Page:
Authorities in California had several prior opportunities to extradite Gary Rapport, the former head of the Ketchum Community Development Corporation, but didn't do so until last week when Rapport was arrested in Ketchum on a 6-year-old Orange County felony burglary warrant.
Rapport's wife Yanti Ibrahim alleged on Friday that the Ketchum Police Department "engineered" her husband's arrest to protect the reputation of the CDC and because members of the organization's board of directors were afraid that Rapport might harm them.
"They were afraid he might retaliate physically," Ibrahim said.
The Ketchum Police Department declined to comment on the allegation.
"I don't think it deserves one," said police spokeswoman Kim Rogers.
Police in Seal Beach, the Orange County city where Rapport allegedly committed the burglary, denied Ibrahim's allegation.
"Not true," said Detective Gary Krogman, chief investigator on the Seal Beach charge. Krogman said Seal Beach police only became aware of Rapport's whereabouts last week and were not aware of any previous occasions when he might have been extradited.
CDC Board President Neil Bradshaw said Tuesday that the organization had no involvement in Rapport's arrest.
"Our involvement was up when we accepted his resignation," said Bradshaw. "I don't think the CDC can affect one way or another what happens with an arrest warrant in Orange County."
Rapport, who resigned on July 8 as executive director of CDC, remained incarcerated Tuesday on $150,000 bond in the Blaine County Jail. He has declined to waive extradition and is a waiting an "identification hearing" scheduled for Thursday afternoon.
Rapport was arrested by Ketchum police the afternoon of July 8 after the Orange County warrant was changed from non-extraditable to extraditable.
Why the warrant was changed was not clear. The Orange County District Attorney's Office reported that it was unable to answer the question on Tuesday, but spokeswoman Farrah Emami said she would research the question and respond at a later time.
Detective Krogman said it said the warrant "probably" should have been extraditable all along. The warrant was issued after Rapport allegedly failed to appear in 2002 for a court hearing on the burglary charge.
"He's known about the warrant forever," Krogman said. "All he had to do was come in and take care of it."
Rapport is accused in Orange County of stealing money in 1997 from Leisure World Market, where he was employed prior to the alleged theft.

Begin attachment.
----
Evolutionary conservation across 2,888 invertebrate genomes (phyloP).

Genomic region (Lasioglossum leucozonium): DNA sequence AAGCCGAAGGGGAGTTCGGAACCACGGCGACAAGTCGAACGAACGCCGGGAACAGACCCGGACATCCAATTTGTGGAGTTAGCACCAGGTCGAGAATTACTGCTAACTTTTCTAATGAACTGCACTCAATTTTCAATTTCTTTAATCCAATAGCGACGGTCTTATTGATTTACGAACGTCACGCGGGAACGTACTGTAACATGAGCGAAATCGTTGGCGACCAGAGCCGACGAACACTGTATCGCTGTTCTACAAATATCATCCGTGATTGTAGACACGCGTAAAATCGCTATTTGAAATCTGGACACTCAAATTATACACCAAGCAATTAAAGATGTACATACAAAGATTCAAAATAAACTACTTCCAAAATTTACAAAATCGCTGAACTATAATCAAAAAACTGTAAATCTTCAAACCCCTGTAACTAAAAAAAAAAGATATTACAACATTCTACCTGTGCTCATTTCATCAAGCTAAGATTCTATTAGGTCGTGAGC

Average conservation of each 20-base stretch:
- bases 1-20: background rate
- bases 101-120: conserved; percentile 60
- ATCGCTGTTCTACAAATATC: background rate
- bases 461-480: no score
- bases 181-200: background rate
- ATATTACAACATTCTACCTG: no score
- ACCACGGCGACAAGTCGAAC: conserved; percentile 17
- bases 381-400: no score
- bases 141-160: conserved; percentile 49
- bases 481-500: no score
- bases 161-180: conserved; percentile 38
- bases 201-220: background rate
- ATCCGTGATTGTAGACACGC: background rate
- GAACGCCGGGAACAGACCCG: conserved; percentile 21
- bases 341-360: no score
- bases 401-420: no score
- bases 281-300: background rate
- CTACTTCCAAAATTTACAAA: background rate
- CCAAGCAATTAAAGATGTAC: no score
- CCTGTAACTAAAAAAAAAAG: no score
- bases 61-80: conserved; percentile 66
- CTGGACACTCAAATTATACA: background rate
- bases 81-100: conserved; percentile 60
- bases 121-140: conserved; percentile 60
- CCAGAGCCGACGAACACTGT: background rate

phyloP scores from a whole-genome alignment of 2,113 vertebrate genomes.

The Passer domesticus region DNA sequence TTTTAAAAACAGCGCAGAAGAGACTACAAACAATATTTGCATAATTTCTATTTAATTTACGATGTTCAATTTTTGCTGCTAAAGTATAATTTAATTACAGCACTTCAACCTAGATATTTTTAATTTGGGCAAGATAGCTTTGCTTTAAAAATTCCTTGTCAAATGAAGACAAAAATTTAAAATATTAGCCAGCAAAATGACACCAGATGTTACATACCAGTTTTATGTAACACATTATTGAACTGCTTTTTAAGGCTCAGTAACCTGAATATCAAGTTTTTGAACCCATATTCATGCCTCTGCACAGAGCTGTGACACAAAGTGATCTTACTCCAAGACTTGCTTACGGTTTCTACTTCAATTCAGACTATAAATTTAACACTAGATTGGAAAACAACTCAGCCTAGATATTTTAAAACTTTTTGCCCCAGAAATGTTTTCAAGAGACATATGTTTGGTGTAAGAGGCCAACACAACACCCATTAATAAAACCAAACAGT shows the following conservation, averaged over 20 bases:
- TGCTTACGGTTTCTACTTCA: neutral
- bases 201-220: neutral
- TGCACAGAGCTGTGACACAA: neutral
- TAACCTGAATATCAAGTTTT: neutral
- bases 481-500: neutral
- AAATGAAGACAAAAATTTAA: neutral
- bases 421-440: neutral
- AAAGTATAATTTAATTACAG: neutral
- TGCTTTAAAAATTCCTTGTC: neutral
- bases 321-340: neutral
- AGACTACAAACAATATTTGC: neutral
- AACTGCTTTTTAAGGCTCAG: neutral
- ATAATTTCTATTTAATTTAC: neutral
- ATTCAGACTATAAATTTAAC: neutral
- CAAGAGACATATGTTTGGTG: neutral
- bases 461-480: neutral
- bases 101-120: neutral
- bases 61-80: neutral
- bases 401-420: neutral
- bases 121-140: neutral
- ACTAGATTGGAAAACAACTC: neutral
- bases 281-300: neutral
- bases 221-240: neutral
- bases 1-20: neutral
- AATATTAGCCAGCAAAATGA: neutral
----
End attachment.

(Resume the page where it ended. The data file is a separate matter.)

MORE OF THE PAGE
Past opportunities to extradite
Ibrahim, who is Indonesian, claims that authorities in Orange County had several previous chances to extradite Rapport.
"So many times police try to call California," she said. "Not just one time."
Ibrahim said she first learned of the California charge against her husband when she moved with him from Indonesia in May of 2006 and they were detained for several hours at Seattle-Tacoma International Airport when the warrant surfaced.
"And the police in the Seattle airport tried for two hours or more to find out or call California and they let us go. They said they do not want him. It was not a big deal."
Ibrahim said the warrant surfaced several other times when Rapport was pulled over on traffic charges after the couple moved to Bozeman, Mont. Each time, police let him go, she said.
The warrant surfaced again in December of 2007 when Rapport was charged with assault in Bozeman for allegedly strangling his wife. Ibrahim said she told Montana authorities about the California warrant but that once again no attempt was made to extradite Rapport.
Police in Bozeman confirmed Friday that Rapport faces an assault charge there.
"The report indicates that he strangled his wife the point of losing consciousness," said Bozeman police Lt. Rich McLain. "She was not hospitalized for anything related the incident. This is a misdemeanor offense at this point in the state of Montana, so he faces up to a year imprisonment and up to a $1,000 fine."
Attempted strangulation in Idaho is a felony punishable by up to 20 years in prison.
Ibrahim forgave Rapport
Ibrahim acknowledges that her husband choked her in Bozeman, but said he never physically assaulted her before and has never done so since.
"He had a bad temper," she said. "He choked me yes, but I wasn't unconscious. That's just marriage. You can not just make it sweet. Of course I forgave him for that time. Yes, he said 'I kill you,' but it doesn't mean he wanted to kill me because I'm still alive now."
Ibrahim is now making preparations to move from Ketchum and follow Rapport to California.
"His wife and all his children support and love him," she said. "I'm not letting him go by himself. I married him for not just good times. If he has a bad time, then I'm beside him too."